Borghetti stressed that that Virgin and Tiger would not codeshare flights, unlike the current flight sharing between Qantas and Jetstar.

"We have to make distinct separation in marketing, and manage consumer expectations on what they're booking."

For all the latest news for business travellers and frequent flyers, follow @AusBT on Twitter.

John Walton

Aviation journalist and travel columnist John took his first long-haul flight when he was eight weeks old and hasn't looked back since. Well, except when facing rearwards in business class.

Virgin Australia - Velocity Rewards

01 Mar 2012

Total posts 169

I think the ACCC has to be careful with this. If they reject the Virgin take over, logic says that Singapore will most probably pull the plug after so many years of losses. So in a way the ACCC will have caused a decrease in competitive pressures. It is a catch-22 for Mr Sims really.

I feel the deal will go through with certain conditions, ones that Virgin probably had already factored in when they negotiated their investment with Singapore.

Qantas - Qantas Frequent Flyer

02 Aug 2011

Total posts 42

I saw Mr Borghetti speak at a presentation recently, and he stressed to the residents of the Gold Coast, that if the Tiger takeover deal goes through, not one route will be culled to makeway for Tiger and there will be no reduction in services to make way for an increase in Tiger flights. But this dosen't mean we won't see a duopoly occour

Secondly, there seems to be a lot of talk that if this deal with Tiger does not go through, then Tiger might pull out of Australia. So it seems interesting that they are adding more routes just as of yesterday. Seems like a positive step!

Virgin Australia - Velocity Rewards

23 May 2012

Total posts 268

I don't think Virgin Australia should buy Tiger Airways, returning to the airline duopoly pre-1995 was horrible. I reckon Virgin would be a lot smarter setting up their own budget carrier but that could mean pushing Tiger out in the end...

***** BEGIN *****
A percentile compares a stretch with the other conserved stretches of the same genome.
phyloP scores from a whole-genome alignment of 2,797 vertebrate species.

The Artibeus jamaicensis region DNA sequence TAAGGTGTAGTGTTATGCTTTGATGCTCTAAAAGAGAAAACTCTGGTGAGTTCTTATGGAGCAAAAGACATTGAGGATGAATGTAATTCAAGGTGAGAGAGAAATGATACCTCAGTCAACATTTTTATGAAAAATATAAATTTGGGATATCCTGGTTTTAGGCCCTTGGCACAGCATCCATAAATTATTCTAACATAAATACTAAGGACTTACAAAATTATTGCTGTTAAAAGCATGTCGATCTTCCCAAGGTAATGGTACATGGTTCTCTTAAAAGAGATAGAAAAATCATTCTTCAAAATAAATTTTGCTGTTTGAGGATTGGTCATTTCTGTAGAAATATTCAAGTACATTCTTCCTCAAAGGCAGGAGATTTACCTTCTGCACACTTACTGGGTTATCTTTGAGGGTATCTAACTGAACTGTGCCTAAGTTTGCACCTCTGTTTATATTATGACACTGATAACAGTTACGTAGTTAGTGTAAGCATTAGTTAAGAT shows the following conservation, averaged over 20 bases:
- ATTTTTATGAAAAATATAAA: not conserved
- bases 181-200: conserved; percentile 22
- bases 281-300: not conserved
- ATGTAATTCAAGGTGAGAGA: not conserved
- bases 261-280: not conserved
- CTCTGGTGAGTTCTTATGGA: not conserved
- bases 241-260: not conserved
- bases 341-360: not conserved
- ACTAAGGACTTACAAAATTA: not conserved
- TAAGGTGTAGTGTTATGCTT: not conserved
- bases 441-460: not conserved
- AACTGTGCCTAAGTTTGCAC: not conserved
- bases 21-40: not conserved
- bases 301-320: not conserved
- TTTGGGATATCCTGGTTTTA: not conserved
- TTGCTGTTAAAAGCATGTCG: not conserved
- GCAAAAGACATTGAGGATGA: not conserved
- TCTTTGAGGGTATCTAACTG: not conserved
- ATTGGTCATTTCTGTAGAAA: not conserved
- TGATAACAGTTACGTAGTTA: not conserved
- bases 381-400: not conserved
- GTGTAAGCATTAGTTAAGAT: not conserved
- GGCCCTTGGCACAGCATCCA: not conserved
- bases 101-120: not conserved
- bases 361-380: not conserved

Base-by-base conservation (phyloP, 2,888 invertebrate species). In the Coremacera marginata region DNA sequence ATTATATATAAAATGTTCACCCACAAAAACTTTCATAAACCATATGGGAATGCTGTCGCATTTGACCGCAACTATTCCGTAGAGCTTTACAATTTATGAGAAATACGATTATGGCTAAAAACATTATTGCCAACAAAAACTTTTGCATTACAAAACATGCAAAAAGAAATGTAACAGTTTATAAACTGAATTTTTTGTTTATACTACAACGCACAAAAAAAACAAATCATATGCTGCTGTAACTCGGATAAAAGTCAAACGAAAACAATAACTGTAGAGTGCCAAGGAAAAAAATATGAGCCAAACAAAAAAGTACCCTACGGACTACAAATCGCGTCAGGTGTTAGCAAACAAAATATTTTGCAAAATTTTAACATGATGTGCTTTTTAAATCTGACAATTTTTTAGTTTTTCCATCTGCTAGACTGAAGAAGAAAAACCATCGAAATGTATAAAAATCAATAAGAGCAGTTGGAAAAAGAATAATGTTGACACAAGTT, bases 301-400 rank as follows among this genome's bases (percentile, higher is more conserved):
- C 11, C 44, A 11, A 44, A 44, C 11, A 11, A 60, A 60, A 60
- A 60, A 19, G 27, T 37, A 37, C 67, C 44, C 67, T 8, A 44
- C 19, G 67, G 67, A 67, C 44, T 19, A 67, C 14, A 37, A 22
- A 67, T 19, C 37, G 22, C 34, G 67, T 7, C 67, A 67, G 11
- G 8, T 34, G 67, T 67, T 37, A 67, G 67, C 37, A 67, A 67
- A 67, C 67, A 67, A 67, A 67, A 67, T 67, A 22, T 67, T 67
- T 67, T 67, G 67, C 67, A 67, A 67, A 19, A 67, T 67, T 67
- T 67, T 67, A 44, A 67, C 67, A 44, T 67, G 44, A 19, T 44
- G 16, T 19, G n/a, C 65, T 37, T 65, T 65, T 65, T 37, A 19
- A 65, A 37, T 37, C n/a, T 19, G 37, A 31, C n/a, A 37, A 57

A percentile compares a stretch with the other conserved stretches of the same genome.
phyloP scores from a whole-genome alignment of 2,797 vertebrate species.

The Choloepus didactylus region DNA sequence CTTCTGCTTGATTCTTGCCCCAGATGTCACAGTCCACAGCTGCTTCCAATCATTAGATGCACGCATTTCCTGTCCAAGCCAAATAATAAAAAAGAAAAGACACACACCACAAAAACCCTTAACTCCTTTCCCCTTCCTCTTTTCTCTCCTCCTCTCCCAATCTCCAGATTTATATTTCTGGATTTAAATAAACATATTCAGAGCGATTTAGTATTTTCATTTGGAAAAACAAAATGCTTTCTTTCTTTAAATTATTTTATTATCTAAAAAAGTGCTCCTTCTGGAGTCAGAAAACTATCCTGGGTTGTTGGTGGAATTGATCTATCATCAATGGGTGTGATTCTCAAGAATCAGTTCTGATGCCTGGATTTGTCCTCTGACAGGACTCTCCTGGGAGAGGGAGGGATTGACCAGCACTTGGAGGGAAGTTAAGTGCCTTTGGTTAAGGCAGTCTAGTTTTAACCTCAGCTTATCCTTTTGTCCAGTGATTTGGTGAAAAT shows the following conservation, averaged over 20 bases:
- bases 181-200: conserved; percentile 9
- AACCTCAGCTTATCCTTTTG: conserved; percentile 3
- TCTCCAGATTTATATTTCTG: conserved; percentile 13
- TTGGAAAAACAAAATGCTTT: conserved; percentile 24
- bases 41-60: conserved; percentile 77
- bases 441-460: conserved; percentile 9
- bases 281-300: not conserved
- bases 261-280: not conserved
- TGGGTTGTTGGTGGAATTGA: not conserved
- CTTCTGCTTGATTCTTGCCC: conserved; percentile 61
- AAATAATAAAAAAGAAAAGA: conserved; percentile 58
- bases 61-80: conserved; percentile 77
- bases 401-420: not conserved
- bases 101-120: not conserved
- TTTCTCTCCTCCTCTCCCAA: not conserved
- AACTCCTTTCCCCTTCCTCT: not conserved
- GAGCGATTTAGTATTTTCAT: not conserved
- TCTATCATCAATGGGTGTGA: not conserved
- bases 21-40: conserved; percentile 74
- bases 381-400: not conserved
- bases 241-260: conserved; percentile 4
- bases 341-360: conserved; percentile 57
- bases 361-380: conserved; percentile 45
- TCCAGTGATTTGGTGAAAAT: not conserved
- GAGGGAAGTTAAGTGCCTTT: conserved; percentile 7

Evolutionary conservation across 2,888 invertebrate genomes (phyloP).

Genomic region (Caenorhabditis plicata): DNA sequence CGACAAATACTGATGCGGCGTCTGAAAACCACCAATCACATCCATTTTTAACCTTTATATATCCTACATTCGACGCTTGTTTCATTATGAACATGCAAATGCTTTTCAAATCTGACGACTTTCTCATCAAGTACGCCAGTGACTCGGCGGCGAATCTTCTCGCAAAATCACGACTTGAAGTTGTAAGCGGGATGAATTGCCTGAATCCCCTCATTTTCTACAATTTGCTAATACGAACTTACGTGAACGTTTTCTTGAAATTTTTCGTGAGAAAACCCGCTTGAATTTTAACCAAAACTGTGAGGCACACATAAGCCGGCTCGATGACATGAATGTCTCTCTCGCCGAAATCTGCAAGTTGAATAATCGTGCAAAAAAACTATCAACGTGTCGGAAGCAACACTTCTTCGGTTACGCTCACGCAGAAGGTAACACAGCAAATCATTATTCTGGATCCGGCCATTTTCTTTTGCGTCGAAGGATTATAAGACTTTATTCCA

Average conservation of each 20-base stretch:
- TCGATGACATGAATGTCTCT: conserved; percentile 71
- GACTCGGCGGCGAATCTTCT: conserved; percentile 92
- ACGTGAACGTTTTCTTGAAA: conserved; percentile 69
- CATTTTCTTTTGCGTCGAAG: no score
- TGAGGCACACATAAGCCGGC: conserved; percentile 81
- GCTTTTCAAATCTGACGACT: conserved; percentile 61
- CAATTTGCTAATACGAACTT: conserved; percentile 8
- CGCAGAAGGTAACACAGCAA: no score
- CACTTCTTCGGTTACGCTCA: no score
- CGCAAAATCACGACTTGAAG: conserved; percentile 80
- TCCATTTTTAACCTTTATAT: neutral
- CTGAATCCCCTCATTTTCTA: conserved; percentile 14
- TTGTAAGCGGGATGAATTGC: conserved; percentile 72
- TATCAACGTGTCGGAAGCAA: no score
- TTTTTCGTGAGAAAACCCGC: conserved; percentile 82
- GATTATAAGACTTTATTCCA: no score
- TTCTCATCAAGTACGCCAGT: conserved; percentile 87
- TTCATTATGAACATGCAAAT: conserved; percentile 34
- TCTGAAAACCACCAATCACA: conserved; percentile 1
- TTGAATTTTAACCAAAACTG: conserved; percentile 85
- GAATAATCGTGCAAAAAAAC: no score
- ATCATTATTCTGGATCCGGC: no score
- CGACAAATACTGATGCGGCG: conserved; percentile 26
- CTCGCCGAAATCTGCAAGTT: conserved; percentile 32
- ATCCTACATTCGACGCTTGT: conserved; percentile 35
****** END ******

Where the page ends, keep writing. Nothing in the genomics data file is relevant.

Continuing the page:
I do, however, support Virgin Australia's buyout of Skywest Airways.

Qantas - Qantas Frequent Flyer

17 Aug 2012

Total posts 2221

I'm inclined to disagree, because if Virgin Australia doesn't set up its competing low-fare brand, the only low-fare brand in Australia left will be Jetstar, and that can't be good for competition.

I believe this duopolym if it eventuates, will be quite different, as it'll be fighting on three different levels in three different theatres, and it won't be as tightly regulated as the old one.

Virgin Australia - Velocity Rewards

01 Mar 2012

Total posts 169

I agree with Watson. It will be different, especially given the conditions that Mr Sims is going to place on the airline.

It wouldn't be smart of Virgin to set up their own operation. They are risking 60% capital in the operation, granted that it is  losing money, but has the potential to turn the corner. If they set up their own they would be in a three way battle for a market, which would be bloody and expensive.

This is why I think they they should either own part of Tiger, hence spreading the risk or they don't competein the LCC market anymore.

08 Feb 2013

Total posts 1

I think virgin's intentions in acquiring Tiger is a positive proposition.  Cheaps flights are popular at the moment between jet star & Tiger and if this allowed to go through by ACCC, Virgin will make it much easier for everyone travelling today.  Also, if this goes ahead & Virgin increase the number of planes from 11 to 35 in the Tiger Fleet, we might see Avalon Airport used a bit more to ease congestion at Melbourne airport & also make it easier for people from the South West region.  Go Virgin, don't give up.  

QF - Red

23 Nov 2012

Total posts 32

i'm enjoying platinum status on Virgin atm and would love to be able to fly at tiger prices and still reap the rewards i.e SC's and VP's kind-of like the current JQ/QF bundles.

Virgin Australia - Velocity Rewards

23 May 2012

Total posts 268

Shragi, I'm not sure if that is John Borghetti's intentions because he wants Tiger to be completely separate from Virgin Australia. Having a low-cost carrier in a premium program doesn't look good.

QF - Red

23 Nov 2012

Total posts 32

well thats sad :-(